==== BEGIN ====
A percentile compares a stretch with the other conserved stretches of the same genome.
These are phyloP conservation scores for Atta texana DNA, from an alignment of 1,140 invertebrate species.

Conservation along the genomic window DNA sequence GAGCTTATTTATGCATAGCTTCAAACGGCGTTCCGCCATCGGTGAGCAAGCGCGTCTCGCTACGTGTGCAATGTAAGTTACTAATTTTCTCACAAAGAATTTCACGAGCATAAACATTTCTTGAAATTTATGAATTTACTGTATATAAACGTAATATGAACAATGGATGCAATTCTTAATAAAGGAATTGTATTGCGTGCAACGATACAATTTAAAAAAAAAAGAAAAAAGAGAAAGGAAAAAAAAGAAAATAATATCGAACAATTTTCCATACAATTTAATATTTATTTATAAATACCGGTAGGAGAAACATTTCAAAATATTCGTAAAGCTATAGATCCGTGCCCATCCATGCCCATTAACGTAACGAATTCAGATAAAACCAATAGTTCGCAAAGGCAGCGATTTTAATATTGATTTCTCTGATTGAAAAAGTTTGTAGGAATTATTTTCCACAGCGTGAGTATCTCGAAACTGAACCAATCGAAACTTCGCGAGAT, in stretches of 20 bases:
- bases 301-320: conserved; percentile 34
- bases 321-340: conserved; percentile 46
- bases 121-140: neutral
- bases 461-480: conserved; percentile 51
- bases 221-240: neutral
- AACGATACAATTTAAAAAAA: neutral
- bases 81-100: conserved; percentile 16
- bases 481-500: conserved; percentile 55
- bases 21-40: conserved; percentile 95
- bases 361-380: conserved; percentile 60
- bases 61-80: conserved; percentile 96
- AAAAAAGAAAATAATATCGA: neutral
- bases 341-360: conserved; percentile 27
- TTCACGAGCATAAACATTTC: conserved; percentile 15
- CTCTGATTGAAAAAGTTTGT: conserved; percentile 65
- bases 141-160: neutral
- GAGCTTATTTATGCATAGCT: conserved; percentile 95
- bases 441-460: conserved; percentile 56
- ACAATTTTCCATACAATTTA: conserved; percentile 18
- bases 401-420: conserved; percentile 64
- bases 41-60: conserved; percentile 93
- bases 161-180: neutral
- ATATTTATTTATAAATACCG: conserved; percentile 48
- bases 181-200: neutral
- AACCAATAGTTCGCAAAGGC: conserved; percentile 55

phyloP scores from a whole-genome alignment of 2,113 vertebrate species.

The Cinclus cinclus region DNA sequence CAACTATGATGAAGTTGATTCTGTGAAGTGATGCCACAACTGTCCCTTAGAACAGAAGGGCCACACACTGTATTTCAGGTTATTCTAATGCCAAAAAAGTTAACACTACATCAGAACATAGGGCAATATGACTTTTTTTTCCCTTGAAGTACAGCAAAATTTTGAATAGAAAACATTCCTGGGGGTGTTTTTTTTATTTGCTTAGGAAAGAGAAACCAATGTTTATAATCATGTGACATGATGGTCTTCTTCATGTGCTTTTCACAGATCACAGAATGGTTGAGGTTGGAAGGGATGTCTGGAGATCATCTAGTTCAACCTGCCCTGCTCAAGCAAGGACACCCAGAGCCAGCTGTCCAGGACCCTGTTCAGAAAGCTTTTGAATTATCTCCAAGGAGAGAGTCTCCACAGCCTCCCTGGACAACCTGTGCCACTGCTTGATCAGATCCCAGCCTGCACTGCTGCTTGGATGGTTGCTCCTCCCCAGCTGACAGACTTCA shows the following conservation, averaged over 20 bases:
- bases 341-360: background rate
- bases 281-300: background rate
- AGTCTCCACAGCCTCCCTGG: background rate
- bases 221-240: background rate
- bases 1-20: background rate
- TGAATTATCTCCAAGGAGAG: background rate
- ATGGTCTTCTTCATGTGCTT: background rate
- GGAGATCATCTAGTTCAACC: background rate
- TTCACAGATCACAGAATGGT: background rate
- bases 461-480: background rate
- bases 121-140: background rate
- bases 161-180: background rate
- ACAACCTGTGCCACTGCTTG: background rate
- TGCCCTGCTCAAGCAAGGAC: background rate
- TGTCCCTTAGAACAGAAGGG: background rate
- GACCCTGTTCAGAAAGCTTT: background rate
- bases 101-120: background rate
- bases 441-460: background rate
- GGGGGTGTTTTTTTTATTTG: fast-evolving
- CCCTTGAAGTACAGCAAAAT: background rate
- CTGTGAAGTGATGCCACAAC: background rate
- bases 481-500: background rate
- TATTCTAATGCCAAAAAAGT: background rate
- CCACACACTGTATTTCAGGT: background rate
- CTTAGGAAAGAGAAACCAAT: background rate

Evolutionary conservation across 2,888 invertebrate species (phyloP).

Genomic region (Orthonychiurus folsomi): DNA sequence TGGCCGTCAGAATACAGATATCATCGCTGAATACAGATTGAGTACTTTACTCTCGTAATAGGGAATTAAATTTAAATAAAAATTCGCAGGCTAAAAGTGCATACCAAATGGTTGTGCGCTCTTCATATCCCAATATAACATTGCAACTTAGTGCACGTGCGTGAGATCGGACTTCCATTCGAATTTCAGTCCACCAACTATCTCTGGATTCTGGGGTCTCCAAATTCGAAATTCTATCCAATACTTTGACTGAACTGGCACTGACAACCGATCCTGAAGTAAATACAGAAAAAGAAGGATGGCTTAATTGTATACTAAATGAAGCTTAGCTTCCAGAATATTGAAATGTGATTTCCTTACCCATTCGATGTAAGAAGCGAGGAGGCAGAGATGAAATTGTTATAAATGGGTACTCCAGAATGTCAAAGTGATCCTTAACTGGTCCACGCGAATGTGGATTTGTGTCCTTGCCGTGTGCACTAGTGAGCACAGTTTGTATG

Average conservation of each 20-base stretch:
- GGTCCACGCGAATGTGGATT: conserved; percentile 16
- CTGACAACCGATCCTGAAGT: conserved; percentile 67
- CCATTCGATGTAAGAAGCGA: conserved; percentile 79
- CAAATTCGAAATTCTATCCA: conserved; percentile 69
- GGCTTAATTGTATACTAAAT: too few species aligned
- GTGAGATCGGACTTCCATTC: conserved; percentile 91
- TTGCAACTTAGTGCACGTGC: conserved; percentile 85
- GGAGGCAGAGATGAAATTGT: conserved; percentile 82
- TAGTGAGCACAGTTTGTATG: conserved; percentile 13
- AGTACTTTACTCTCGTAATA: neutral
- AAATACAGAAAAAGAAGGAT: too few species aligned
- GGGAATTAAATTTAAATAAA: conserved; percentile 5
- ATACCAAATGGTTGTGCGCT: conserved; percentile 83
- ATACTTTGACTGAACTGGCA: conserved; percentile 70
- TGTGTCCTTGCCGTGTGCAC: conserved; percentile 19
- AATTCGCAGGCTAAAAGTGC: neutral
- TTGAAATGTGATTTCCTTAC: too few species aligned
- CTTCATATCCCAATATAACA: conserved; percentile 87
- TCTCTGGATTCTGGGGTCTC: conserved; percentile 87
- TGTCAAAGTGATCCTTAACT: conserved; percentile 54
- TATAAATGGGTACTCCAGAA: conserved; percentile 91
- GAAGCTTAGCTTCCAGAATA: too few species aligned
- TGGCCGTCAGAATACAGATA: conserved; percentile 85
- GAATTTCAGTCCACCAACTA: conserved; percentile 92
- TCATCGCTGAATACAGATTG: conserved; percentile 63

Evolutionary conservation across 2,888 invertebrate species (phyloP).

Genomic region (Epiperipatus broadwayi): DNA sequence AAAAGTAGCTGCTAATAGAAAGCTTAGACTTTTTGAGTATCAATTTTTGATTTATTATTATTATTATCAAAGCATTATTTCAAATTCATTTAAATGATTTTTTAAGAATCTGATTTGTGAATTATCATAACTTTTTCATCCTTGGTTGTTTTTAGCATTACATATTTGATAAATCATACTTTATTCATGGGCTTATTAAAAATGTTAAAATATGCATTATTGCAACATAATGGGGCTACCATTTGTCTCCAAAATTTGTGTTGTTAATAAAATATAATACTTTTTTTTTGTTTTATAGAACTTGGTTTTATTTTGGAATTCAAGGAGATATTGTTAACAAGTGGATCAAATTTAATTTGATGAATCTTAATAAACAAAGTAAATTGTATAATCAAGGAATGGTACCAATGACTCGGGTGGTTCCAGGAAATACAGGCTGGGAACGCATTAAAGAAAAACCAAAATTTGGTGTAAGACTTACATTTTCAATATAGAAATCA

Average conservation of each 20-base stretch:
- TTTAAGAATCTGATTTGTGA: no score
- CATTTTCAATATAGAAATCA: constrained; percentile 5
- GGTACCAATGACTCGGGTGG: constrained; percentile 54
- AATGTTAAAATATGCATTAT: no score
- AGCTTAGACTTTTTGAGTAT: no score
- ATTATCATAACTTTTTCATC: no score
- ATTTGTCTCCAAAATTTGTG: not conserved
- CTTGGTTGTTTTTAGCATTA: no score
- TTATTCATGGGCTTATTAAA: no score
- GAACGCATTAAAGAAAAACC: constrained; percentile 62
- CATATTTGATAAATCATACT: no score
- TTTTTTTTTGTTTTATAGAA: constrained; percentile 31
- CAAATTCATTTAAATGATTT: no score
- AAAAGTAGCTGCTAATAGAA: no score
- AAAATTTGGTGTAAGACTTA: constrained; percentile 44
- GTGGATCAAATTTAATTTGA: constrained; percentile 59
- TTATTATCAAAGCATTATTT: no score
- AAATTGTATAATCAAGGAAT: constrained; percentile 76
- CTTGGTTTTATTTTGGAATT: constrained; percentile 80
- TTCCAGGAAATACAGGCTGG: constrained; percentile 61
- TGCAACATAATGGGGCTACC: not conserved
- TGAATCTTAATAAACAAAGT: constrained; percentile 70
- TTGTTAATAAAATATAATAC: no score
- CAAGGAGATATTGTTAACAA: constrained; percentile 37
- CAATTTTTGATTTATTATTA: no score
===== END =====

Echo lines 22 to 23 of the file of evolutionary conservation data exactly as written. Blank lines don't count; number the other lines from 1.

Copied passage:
- ACAATTTTCCATACAATTTA: conserved; percentile 18
- bases 401-420: conserved; percentile 64